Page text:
The Dream, The Body,
I don’t know what it means. But it holds me:
“An English doctor is riding a horse,” he said,
“The man who picked cucumbers has pulled
himself out of the dead by the limb of a fig tree.
A woman is braiding her hair. Silkworms
are in silkworm huts. There is a war.
A comb has been stolen. There is a fox.”
I don’t know what it means, but I listen, quietly.
There is a dream here; a body is speaking.
There are words. They hold me. If I try
to pick them apart, the blood will seep out,
the mystery will fail.
A poet is a maker, a creator of mystery
and reality — the greatest mystery.
Each day, we feel our bodies and we say: “Are we
here?” What we did yesterday, the tongue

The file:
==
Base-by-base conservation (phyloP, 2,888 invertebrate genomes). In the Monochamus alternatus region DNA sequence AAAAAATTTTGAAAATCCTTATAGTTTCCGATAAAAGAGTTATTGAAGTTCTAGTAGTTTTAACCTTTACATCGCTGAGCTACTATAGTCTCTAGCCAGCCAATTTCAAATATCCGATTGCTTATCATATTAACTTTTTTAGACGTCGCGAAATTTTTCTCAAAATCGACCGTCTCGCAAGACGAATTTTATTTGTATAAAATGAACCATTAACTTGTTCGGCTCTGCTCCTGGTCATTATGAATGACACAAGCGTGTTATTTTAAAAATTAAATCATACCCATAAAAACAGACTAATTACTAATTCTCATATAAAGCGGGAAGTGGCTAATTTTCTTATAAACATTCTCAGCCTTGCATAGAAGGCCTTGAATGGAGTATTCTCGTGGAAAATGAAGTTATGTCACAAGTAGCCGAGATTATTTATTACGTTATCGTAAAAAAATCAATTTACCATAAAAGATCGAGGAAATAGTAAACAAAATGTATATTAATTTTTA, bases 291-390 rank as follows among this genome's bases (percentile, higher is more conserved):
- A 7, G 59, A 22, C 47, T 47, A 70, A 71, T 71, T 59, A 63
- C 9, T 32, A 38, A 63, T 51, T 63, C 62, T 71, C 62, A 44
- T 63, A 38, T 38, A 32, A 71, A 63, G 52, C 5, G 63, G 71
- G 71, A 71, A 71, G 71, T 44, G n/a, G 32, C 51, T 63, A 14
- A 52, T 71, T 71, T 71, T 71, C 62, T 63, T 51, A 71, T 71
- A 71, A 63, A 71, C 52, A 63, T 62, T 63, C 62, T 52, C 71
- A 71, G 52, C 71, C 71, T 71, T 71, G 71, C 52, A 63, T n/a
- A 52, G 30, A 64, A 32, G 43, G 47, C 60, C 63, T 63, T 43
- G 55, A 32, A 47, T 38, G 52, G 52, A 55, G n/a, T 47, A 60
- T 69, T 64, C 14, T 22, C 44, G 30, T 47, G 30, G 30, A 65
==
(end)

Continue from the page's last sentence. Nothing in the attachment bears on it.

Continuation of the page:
that touched us, the word that held us — is it real?
The center is in its house and we are in the house
of our own bodies. And when the back of our hand,
or a breath touches our cheek, when the pulse pauses
in our bellies and our feet burn — they are ours.
It is our body. But not the same as yesterday or tomorrow.
We feel joy and pain more intensely, but is it real?
And yesterday, what happened last afternoon and evening?
Were we there? Was it this that made us new, more substantial?
Memory blurs. Only the body remains. It will grow
tired and slack, lose its vigor and glow. What can
hold me now, in this place? The words that were spoken.
The words remain.